A noted American political philosopher is widely credited for having posited, “The price of freedom is constant vigilance.” Despite passage of more than two centuries, since those highly revered words were given first utterance, they have proven truer than ever in today’s age of instant gratification and holding out illusory promises of gaining something without having to give up or give back anything whatsoever.
Identical effects for very different reasons directly related to voting rights
In a very real sense, eligible citizens who decline to exercise hard won, long-cherished franchise rights functionally equate to loafers and lazy bums who loiter in public places all day long with outstretched grubby palms and bated bad breath waiting to receive anything in return for nothing whatsoever. Such bleak scenarios are likely due to a universal law that has an uncanny way of ensuring output only in equal or greater measure to initial reciprocal input.
Never give up hope
By very similar tokens, many minority-group members that were historically denied equal opportunities to pursue life, liberty and happiness become so frustrated and severely depressed that they lost all hope for a brighter tomorrow. Such unfortunates then simply gave up and surrendered the fight for citizenship rights.
Such tragic sagas are no excuses for letting the past inhibit forward positive progress in present-day America. Indeed, collective checkered pasts of extreme adversity and hardship through no personal fault would seemingly result in the precisely reverse outcome by making survivors who overcame far worse circumstances previously unknown to man more determined to succeed at all costs – including life itself.
After all, highly esteemed civil rights pacifist activist Dr. Rev. Martin Luther King once said that a man who’s unwilling to die for something is unfit to live. By that same token, a hit song by Country Western musician Aaron Tippin advises fans to “stand up for something or they’d fall for anything”.
An excellent means of demonstrating sincere willingness to stand up for something extremely precious and vitally important is stanch refusal to fall for anything less.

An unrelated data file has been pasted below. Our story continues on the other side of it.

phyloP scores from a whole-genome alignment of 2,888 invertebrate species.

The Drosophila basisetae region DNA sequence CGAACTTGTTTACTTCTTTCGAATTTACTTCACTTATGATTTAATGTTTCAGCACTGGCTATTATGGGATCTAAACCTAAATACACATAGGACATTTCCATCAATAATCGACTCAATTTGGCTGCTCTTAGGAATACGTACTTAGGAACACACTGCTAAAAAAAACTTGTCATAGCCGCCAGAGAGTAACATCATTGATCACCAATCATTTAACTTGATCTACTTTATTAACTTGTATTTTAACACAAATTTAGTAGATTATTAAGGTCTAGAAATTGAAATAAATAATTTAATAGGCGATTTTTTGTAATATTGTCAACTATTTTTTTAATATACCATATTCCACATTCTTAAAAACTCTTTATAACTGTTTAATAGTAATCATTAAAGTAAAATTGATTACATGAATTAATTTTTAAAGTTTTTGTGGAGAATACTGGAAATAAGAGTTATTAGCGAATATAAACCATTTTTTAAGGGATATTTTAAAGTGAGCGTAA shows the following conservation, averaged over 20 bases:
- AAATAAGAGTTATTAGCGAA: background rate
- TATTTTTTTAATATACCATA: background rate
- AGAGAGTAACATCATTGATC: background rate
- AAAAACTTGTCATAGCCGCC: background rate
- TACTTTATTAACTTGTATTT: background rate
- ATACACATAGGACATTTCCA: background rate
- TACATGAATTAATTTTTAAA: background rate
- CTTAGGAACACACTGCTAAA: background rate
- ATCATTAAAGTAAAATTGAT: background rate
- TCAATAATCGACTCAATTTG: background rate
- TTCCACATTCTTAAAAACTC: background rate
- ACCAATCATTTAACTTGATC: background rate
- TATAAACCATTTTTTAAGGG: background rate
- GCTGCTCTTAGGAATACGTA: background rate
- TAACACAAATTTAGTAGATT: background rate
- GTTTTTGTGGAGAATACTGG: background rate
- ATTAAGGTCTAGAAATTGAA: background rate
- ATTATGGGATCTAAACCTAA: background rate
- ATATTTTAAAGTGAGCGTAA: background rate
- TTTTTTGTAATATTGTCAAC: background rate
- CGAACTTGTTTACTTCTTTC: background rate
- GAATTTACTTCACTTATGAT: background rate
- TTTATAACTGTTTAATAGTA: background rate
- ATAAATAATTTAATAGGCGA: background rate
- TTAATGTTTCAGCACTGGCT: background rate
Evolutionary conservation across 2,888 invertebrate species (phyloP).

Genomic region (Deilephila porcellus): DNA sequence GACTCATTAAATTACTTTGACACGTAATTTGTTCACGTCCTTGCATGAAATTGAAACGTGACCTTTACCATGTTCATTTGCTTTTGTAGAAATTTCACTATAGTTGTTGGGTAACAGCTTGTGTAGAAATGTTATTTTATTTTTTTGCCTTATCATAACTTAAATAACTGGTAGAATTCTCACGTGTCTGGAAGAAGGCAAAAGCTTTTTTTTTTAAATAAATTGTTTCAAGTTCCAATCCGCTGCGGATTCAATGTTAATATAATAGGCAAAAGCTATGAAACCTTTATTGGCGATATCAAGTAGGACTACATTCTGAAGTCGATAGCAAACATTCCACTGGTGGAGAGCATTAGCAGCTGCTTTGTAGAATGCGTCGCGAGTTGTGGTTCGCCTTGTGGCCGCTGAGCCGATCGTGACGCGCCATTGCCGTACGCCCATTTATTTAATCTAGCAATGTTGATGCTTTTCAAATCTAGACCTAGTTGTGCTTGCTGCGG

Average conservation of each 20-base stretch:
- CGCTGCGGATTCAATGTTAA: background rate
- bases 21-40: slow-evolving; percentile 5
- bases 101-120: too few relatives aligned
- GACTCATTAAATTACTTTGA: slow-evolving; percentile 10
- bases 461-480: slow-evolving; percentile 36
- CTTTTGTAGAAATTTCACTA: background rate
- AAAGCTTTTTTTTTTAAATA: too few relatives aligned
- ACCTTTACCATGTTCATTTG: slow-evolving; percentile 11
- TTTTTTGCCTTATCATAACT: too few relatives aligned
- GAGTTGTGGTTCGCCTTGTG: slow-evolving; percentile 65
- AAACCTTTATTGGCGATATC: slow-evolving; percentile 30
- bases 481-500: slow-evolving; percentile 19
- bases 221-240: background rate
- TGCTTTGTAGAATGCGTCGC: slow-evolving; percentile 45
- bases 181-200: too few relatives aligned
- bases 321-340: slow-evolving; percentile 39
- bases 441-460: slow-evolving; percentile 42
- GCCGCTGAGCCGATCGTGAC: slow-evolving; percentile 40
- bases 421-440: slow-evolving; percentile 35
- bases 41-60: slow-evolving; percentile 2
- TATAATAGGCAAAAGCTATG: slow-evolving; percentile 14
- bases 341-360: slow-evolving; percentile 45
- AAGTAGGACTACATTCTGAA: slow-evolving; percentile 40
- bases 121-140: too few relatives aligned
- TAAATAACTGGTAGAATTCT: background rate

Representation is the distinctive hallmark of representative democracies
Perhaps Officialdom’s best kept secret and very true but little known fact is that the U.S. government is not a pure democracy. Instead, America’s central governance system represents a representative democracy (no pun intended). The key distinction between the twin models is reducible to scope of voluntary and mandatory participation.
While pure democracies are based on direct input by every individual stakeholder, representative democracies are run by popular votes cast by We the People to elect candidates with sworn duties to protect our collective best interests and ensure the general welfare by meeting our special needs and desires. Although this may seem to “dilute” positive impact of democratic societies, it actually facilitates order and social equity by decision making based on majority rule of all U.S. citizens.
In fact, if our nation were run as a pure democracy, no positive change or forward progress would even be theoretical possibilities. This is due to the sheer enormity of polling several hundred million people about their personal stance on matters of universally vital import. Such a task could take several years, by which time far-reaching socioeconomic changes would likely lead to 180-degree turnaround in prevailing public opinion. That alarming picture doesn’t even dare include insufficient room in the White House to accommodate hundreds of millions extended stay guests who must abandon hearth and home to provide personal direct input into major public policy decisions.
Parting thoughts about participatory citizenship
For all the reasons outlined above, and many other valid grounds, it is especially vital to give voting rights first-place priority in your daily life. Besides paying tribute to thousands of unsung heroes and heroines who suffered, bled and died in the fight for equal franchise rights, it sets a positive example for future generations of progeny to follow into perpetuity as they become progenies.